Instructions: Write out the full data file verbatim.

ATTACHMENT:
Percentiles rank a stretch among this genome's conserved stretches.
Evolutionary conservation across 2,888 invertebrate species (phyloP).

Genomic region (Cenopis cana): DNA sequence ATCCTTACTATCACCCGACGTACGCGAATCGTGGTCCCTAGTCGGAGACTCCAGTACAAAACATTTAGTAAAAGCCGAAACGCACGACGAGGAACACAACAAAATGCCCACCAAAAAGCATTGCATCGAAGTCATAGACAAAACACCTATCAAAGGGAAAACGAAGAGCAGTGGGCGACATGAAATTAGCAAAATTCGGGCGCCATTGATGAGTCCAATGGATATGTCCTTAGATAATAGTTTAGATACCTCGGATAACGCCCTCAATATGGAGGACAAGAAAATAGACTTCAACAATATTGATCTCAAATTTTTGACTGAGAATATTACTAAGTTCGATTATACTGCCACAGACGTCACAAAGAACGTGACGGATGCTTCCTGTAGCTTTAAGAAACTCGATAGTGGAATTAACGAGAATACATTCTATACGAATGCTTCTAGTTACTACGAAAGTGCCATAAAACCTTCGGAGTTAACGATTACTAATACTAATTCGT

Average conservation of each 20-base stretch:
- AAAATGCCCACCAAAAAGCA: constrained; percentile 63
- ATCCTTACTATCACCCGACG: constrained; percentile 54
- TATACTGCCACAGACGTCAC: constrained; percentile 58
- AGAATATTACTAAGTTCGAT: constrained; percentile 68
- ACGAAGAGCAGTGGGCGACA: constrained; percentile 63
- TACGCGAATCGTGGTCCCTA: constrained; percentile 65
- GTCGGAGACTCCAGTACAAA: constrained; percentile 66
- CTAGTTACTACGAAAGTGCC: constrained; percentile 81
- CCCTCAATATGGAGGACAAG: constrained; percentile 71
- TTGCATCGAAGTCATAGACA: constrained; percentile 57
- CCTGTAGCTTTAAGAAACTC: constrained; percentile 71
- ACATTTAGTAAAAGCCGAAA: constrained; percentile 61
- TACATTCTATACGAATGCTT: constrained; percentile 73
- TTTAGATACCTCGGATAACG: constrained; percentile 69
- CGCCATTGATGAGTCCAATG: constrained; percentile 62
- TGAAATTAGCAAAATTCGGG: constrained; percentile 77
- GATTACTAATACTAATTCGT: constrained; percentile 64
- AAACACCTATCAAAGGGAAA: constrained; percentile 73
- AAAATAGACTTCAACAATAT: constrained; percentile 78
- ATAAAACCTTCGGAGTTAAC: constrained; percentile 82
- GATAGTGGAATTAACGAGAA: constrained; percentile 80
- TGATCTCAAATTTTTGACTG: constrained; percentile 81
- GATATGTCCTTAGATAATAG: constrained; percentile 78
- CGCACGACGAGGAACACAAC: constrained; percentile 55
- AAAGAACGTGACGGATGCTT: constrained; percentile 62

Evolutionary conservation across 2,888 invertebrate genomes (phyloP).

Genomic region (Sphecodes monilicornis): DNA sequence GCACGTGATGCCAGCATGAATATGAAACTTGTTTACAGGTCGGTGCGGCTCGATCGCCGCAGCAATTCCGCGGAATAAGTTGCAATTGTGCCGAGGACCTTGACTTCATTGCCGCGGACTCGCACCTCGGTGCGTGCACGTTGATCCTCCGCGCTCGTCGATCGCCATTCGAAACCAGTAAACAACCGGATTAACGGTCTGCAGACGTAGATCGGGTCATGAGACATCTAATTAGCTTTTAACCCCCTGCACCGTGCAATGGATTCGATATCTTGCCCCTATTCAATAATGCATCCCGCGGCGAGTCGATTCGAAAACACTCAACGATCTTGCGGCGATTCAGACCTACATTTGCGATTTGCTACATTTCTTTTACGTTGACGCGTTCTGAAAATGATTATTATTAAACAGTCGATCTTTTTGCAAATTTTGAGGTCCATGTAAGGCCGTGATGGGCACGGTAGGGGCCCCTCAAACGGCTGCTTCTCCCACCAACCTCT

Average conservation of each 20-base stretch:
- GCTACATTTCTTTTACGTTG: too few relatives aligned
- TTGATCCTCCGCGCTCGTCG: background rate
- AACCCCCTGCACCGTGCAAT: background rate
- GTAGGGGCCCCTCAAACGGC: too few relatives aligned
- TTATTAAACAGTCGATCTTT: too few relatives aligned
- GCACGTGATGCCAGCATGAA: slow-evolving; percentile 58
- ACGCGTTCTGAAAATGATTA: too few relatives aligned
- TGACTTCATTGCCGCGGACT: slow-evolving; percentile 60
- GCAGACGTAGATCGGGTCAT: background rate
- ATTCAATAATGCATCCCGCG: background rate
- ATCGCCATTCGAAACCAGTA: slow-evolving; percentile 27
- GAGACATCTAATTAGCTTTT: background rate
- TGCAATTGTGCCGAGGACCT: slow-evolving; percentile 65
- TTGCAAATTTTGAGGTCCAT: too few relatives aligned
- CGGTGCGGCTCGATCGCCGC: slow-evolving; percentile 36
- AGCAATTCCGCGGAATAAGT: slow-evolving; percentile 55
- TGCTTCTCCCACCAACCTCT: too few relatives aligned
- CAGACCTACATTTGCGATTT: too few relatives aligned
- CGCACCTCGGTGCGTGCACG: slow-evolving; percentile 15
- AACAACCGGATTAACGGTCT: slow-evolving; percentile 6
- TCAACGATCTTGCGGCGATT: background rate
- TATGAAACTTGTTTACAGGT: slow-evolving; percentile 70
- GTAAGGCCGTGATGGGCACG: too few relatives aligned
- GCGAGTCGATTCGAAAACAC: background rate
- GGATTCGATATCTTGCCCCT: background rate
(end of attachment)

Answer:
Percentiles rank a stretch among this genome's conserved stretches.
Evolutionary conservation across 2,888 invertebrate species (phyloP).

Genomic region (Cenopis cana): DNA sequence ATCCTTACTATCACCCGACGTACGCGAATCGTGGTCCCTAGTCGGAGACTCCAGTACAAAACATTTAGTAAAAGCCGAAACGCACGACGAGGAACACAACAAAATGCCCACCAAAAAGCATTGCATCGAAGTCATAGACAAAACACCTATCAAAGGGAAAACGAAGAGCAGTGGGCGACATGAAATTAGCAAAATTCGGGCGCCATTGATGAGTCCAATGGATATGTCCTTAGATAATAGTTTAGATACCTCGGATAACGCCCTCAATATGGAGGACAAGAAAATAGACTTCAACAATATTGATCTCAAATTTTTGACTGAGAATATTACTAAGTTCGATTATACTGCCACAGACGTCACAAAGAACGTGACGGATGCTTCCTGTAGCTTTAAGAAACTCGATAGTGGAATTAACGAGAATACATTCTATACGAATGCTTCTAGTTACTACGAAAGTGCCATAAAACCTTCGGAGTTAACGATTACTAATACTAATTCGT

Average conservation of each 20-base stretch:
- AAAATGCCCACCAAAAAGCA: constrained; percentile 63
- ATCCTTACTATCACCCGACG: constrained; percentile 54
- TATACTGCCACAGACGTCAC: constrained; percentile 58
- AGAATATTACTAAGTTCGAT: constrained; percentile 68
- ACGAAGAGCAGTGGGCGACA: constrained; percentile 63
- TACGCGAATCGTGGTCCCTA: constrained; percentile 65
- GTCGGAGACTCCAGTACAAA: constrained; percentile 66
- CTAGTTACTACGAAAGTGCC: constrained; percentile 81
- CCCTCAATATGGAGGACAAG: constrained; percentile 71
- TTGCATCGAAGTCATAGACA: constrained; percentile 57
- CCTGTAGCTTTAAGAAACTC: constrained; percentile 71
- ACATTTAGTAAAAGCCGAAA: constrained; percentile 61
- TACATTCTATACGAATGCTT: constrained; percentile 73
- TTTAGATACCTCGGATAACG: constrained; percentile 69
- CGCCATTGATGAGTCCAATG: constrained; percentile 62
- TGAAATTAGCAAAATTCGGG: constrained; percentile 77
- GATTACTAATACTAATTCGT: constrained; percentile 64
- AAACACCTATCAAAGGGAAA: constrained; percentile 73
- AAAATAGACTTCAACAATAT: constrained; percentile 78
- ATAAAACCTTCGGAGTTAAC: constrained; percentile 82
- GATAGTGGAATTAACGAGAA: constrained; percentile 80
- TGATCTCAAATTTTTGACTG: constrained; percentile 81
- GATATGTCCTTAGATAATAG: constrained; percentile 78
- CGCACGACGAGGAACACAAC: constrained; percentile 55
- AAAGAACGTGACGGATGCTT: constrained; percentile 62

Evolutionary conservation across 2,888 invertebrate genomes (phyloP).

Genomic region (Sphecodes monilicornis): DNA sequence GCACGTGATGCCAGCATGAATATGAAACTTGTTTACAGGTCGGTGCGGCTCGATCGCCGCAGCAATTCCGCGGAATAAGTTGCAATTGTGCCGAGGACCTTGACTTCATTGCCGCGGACTCGCACCTCGGTGCGTGCACGTTGATCCTCCGCGCTCGTCGATCGCCATTCGAAACCAGTAAACAACCGGATTAACGGTCTGCAGACGTAGATCGGGTCATGAGACATCTAATTAGCTTTTAACCCCCTGCACCGTGCAATGGATTCGATATCTTGCCCCTATTCAATAATGCATCCCGCGGCGAGTCGATTCGAAAACACTCAACGATCTTGCGGCGATTCAGACCTACATTTGCGATTTGCTACATTTCTTTTACGTTGACGCGTTCTGAAAATGATTATTATTAAACAGTCGATCTTTTTGCAAATTTTGAGGTCCATGTAAGGCCGTGATGGGCACGGTAGGGGCCCCTCAAACGGCTGCTTCTCCCACCAACCTCT

Average conservation of each 20-base stretch:
- GCTACATTTCTTTTACGTTG: too few relatives aligned
- TTGATCCTCCGCGCTCGTCG: background rate
- AACCCCCTGCACCGTGCAAT: background rate
- GTAGGGGCCCCTCAAACGGC: too few relatives aligned
- TTATTAAACAGTCGATCTTT: too few relatives aligned
- GCACGTGATGCCAGCATGAA: slow-evolving; percentile 58
- ACGCGTTCTGAAAATGATTA: too few relatives aligned
- TGACTTCATTGCCGCGGACT: slow-evolving; percentile 60
- GCAGACGTAGATCGGGTCAT: background rate
- ATTCAATAATGCATCCCGCG: background rate
- ATCGCCATTCGAAACCAGTA: slow-evolving; percentile 27
- GAGACATCTAATTAGCTTTT: background rate
- TGCAATTGTGCCGAGGACCT: slow-evolving; percentile 65
- TTGCAAATTTTGAGGTCCAT: too few relatives aligned
- CGGTGCGGCTCGATCGCCGC: slow-evolving; percentile 36
- AGCAATTCCGCGGAATAAGT: slow-evolving; percentile 55
- TGCTTCTCCCACCAACCTCT: too few relatives aligned
- CAGACCTACATTTGCGATTT: too few relatives aligned
- CGCACCTCGGTGCGTGCACG: slow-evolving; percentile 15
- AACAACCGGATTAACGGTCT: slow-evolving; percentile 6
- TCAACGATCTTGCGGCGATT: background rate
- TATGAAACTTGTTTACAGGT: slow-evolving; percentile 70
- GTAAGGCCGTGATGGGCACG: too few relatives aligned
- GCGAGTCGATTCGAAAACAC: background rate
- GGATTCGATATCTTGCCCCT: background rate